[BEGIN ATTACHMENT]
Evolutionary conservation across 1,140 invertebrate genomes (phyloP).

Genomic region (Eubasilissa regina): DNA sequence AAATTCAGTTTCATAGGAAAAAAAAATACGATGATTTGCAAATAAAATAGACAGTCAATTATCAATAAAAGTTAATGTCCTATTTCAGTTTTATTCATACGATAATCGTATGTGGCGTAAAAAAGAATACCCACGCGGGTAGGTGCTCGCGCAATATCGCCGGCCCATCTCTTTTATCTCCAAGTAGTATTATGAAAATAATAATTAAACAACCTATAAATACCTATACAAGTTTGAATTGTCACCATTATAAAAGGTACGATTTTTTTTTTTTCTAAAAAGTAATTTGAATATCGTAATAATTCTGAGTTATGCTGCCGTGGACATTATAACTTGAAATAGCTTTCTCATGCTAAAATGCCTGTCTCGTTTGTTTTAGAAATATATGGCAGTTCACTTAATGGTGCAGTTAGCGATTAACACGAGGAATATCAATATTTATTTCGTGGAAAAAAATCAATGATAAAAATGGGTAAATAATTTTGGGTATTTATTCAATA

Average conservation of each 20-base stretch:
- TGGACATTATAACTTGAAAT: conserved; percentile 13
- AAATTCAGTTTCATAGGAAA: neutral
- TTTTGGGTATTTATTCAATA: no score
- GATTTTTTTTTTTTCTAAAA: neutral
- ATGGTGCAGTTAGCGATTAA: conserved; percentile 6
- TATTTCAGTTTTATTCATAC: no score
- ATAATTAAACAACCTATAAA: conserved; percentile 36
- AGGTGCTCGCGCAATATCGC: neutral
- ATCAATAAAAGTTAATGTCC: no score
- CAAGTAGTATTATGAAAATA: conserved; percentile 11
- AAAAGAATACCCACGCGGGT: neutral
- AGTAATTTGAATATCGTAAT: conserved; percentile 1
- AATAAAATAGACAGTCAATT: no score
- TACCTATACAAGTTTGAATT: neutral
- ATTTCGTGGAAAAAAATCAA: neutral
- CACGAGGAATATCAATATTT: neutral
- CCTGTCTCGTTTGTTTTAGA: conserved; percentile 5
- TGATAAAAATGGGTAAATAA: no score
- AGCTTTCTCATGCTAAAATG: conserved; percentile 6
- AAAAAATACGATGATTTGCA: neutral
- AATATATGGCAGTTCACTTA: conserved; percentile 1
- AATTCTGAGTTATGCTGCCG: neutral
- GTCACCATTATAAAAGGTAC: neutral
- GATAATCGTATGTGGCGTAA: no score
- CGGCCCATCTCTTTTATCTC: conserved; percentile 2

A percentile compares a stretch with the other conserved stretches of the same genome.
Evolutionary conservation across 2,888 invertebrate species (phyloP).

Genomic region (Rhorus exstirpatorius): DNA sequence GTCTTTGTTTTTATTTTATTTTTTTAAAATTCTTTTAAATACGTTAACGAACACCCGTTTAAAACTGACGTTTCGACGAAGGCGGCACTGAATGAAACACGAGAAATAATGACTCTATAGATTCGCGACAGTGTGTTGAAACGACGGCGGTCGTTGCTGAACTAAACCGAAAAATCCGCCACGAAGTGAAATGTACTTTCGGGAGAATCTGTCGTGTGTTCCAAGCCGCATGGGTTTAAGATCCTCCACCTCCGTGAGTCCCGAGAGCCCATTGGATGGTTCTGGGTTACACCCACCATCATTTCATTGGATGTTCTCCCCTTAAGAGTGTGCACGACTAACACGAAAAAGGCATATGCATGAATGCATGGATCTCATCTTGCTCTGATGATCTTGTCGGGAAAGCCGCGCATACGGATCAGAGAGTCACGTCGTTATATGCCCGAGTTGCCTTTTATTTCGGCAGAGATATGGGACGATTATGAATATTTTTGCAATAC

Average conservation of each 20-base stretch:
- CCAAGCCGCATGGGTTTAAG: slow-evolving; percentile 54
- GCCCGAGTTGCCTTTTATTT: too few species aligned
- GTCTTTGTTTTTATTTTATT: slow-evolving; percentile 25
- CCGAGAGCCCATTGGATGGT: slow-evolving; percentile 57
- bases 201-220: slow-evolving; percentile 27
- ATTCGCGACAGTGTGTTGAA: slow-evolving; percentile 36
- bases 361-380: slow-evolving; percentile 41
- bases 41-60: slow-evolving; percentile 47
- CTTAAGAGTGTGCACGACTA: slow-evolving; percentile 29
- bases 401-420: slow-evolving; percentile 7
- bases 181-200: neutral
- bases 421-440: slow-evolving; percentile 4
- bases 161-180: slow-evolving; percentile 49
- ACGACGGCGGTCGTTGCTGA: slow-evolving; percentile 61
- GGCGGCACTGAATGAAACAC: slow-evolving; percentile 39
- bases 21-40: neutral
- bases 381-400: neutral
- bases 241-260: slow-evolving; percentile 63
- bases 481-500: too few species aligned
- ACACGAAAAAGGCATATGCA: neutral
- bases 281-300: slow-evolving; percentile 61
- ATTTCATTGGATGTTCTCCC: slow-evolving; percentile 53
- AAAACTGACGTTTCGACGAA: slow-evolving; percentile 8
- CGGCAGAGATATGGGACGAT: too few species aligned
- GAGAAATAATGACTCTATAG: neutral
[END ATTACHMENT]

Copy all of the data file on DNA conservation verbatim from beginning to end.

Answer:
Evolutionary conservation across 1,140 invertebrate genomes (phyloP).

Genomic region (Eubasilissa regina): DNA sequence AAATTCAGTTTCATAGGAAAAAAAAATACGATGATTTGCAAATAAAATAGACAGTCAATTATCAATAAAAGTTAATGTCCTATTTCAGTTTTATTCATACGATAATCGTATGTGGCGTAAAAAAGAATACCCACGCGGGTAGGTGCTCGCGCAATATCGCCGGCCCATCTCTTTTATCTCCAAGTAGTATTATGAAAATAATAATTAAACAACCTATAAATACCTATACAAGTTTGAATTGTCACCATTATAAAAGGTACGATTTTTTTTTTTTCTAAAAAGTAATTTGAATATCGTAATAATTCTGAGTTATGCTGCCGTGGACATTATAACTTGAAATAGCTTTCTCATGCTAAAATGCCTGTCTCGTTTGTTTTAGAAATATATGGCAGTTCACTTAATGGTGCAGTTAGCGATTAACACGAGGAATATCAATATTTATTTCGTGGAAAAAAATCAATGATAAAAATGGGTAAATAATTTTGGGTATTTATTCAATA

Average conservation of each 20-base stretch:
- TGGACATTATAACTTGAAAT: conserved; percentile 13
- AAATTCAGTTTCATAGGAAA: neutral
- TTTTGGGTATTTATTCAATA: no score
- GATTTTTTTTTTTTCTAAAA: neutral
- ATGGTGCAGTTAGCGATTAA: conserved; percentile 6
- TATTTCAGTTTTATTCATAC: no score
- ATAATTAAACAACCTATAAA: conserved; percentile 36
- AGGTGCTCGCGCAATATCGC: neutral
- ATCAATAAAAGTTAATGTCC: no score
- CAAGTAGTATTATGAAAATA: conserved; percentile 11
- AAAAGAATACCCACGCGGGT: neutral
- AGTAATTTGAATATCGTAAT: conserved; percentile 1
- AATAAAATAGACAGTCAATT: no score
- TACCTATACAAGTTTGAATT: neutral
- ATTTCGTGGAAAAAAATCAA: neutral
- CACGAGGAATATCAATATTT: neutral
- CCTGTCTCGTTTGTTTTAGA: conserved; percentile 5
- TGATAAAAATGGGTAAATAA: no score
- AGCTTTCTCATGCTAAAATG: conserved; percentile 6
- AAAAAATACGATGATTTGCA: neutral
- AATATATGGCAGTTCACTTA: conserved; percentile 1
- AATTCTGAGTTATGCTGCCG: neutral
- GTCACCATTATAAAAGGTAC: neutral
- GATAATCGTATGTGGCGTAA: no score
- CGGCCCATCTCTTTTATCTC: conserved; percentile 2

A percentile compares a stretch with the other conserved stretches of the same genome.
Evolutionary conservation across 2,888 invertebrate species (phyloP).

Genomic region (Rhorus exstirpatorius): DNA sequence GTCTTTGTTTTTATTTTATTTTTTTAAAATTCTTTTAAATACGTTAACGAACACCCGTTTAAAACTGACGTTTCGACGAAGGCGGCACTGAATGAAACACGAGAAATAATGACTCTATAGATTCGCGACAGTGTGTTGAAACGACGGCGGTCGTTGCTGAACTAAACCGAAAAATCCGCCACGAAGTGAAATGTACTTTCGGGAGAATCTGTCGTGTGTTCCAAGCCGCATGGGTTTAAGATCCTCCACCTCCGTGAGTCCCGAGAGCCCATTGGATGGTTCTGGGTTACACCCACCATCATTTCATTGGATGTTCTCCCCTTAAGAGTGTGCACGACTAACACGAAAAAGGCATATGCATGAATGCATGGATCTCATCTTGCTCTGATGATCTTGTCGGGAAAGCCGCGCATACGGATCAGAGAGTCACGTCGTTATATGCCCGAGTTGCCTTTTATTTCGGCAGAGATATGGGACGATTATGAATATTTTTGCAATAC

Average conservation of each 20-base stretch:
- CCAAGCCGCATGGGTTTAAG: slow-evolving; percentile 54
- GCCCGAGTTGCCTTTTATTT: too few species aligned
- GTCTTTGTTTTTATTTTATT: slow-evolving; percentile 25
- CCGAGAGCCCATTGGATGGT: slow-evolving; percentile 57
- bases 201-220: slow-evolving; percentile 27
- ATTCGCGACAGTGTGTTGAA: slow-evolving; percentile 36
- bases 361-380: slow-evolving; percentile 41
- bases 41-60: slow-evolving; percentile 47
- CTTAAGAGTGTGCACGACTA: slow-evolving; percentile 29
- bases 401-420: slow-evolving; percentile 7
- bases 181-200: neutral
- bases 421-440: slow-evolving; percentile 4
- bases 161-180: slow-evolving; percentile 49
- ACGACGGCGGTCGTTGCTGA: slow-evolving; percentile 61
- GGCGGCACTGAATGAAACAC: slow-evolving; percentile 39
- bases 21-40: neutral
- bases 381-400: neutral
- bases 241-260: slow-evolving; percentile 63
- bases 481-500: too few species aligned
- ACACGAAAAAGGCATATGCA: neutral
- bases 281-300: slow-evolving; percentile 61
- ATTTCATTGGATGTTCTCCC: slow-evolving; percentile 53
- AAAACTGACGTTTCGACGAA: slow-evolving; percentile 8
- CGGCAGAGATATGGGACGAT: too few species aligned
- GAGAAATAATGACTCTATAG: neutral